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Advocates renew effort to legalize marijuana in Alaska

Since 1975, state has swung between both sides of issue of recreational use.


April 26. 2013 11:54PM


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JUNEAU, Alaska — Alaska, known for its live-and-let-live lifestyle, is poised to become the next battleground in the push to legalize the recreational use of marijuana.


The state has a complicated history with the drug, with its highest court ruling nearly 40 years ago that adults have a constitutional right to possess and smoke marijuana for personal use in their own homes. In the late 1990s, Alaska became one of the first states to allow the use of pot for medicinal reasons.


Then the pendulum swung the other direction, with residents in 2004 rejecting a ballot effort to legalize recreational marijuana. And in 2006, the state passed a law criminalizing possession of even small amounts of the drug — leaving the current state of affairs somewhat murky.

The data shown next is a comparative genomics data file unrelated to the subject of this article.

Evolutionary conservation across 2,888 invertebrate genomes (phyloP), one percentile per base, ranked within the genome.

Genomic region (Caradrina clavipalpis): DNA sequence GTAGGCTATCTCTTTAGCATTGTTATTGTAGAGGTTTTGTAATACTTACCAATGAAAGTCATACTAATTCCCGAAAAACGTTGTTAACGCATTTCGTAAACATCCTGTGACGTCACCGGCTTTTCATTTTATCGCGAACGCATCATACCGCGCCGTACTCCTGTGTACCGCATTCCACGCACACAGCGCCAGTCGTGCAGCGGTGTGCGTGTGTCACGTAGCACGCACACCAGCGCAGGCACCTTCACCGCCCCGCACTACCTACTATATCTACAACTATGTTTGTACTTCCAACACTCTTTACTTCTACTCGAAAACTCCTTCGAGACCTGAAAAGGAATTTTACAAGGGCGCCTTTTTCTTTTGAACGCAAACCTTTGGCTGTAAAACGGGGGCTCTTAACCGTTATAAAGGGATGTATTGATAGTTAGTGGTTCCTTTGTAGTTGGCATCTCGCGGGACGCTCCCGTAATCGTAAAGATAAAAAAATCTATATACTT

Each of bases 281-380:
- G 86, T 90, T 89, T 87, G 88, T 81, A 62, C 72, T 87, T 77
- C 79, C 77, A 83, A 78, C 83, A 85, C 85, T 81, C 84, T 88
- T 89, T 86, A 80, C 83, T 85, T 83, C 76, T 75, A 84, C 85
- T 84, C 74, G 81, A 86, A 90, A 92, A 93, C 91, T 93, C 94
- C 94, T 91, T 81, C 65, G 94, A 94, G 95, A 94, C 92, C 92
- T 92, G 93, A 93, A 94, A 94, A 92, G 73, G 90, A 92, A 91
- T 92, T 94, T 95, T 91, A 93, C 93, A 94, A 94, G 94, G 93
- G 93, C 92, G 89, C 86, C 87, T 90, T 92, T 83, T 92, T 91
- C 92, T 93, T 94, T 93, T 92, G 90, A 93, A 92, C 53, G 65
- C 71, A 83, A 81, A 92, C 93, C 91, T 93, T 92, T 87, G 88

Supporters of recreational marijuana say attitudes toward pot have softened in the past decade, and they believe they have a real shot at success in Alaska.


The state is reviewing their request to begin gathering signatures to get an initiative on next year’s ballot. The proposal would make it legal for those 21 and older to use and possess up to 1 ounce of marijuana, though not in public. It also would set out provisions for legal grow operations and establish an excise tax.


It’s a significantly different version of the failed 2004 ballot effort that would’ve allowed adults 21 and older to use, grow, sell or give away marijuana or hemp products without penalty under state law.


“The whole initiative, you can tell, is scaled down to be as palatable as possible,” said one of the sponsors, Bill Parker.


Deputy Attorney General Richard Svobodny said in an email that home-use marijuana cases in Alaska are few because authorities have no reason to get a search warrant unless something else is going on inside a house that attracts their attention.


The proposed initiative includes language that says it’s not intended to diminish the right to privacy interpreted in the 1975 case. But it notes that case is not a “blanket protection for marijuana possession,” said Mason Tvert, a spokesman for the Marijuana Policy Project.




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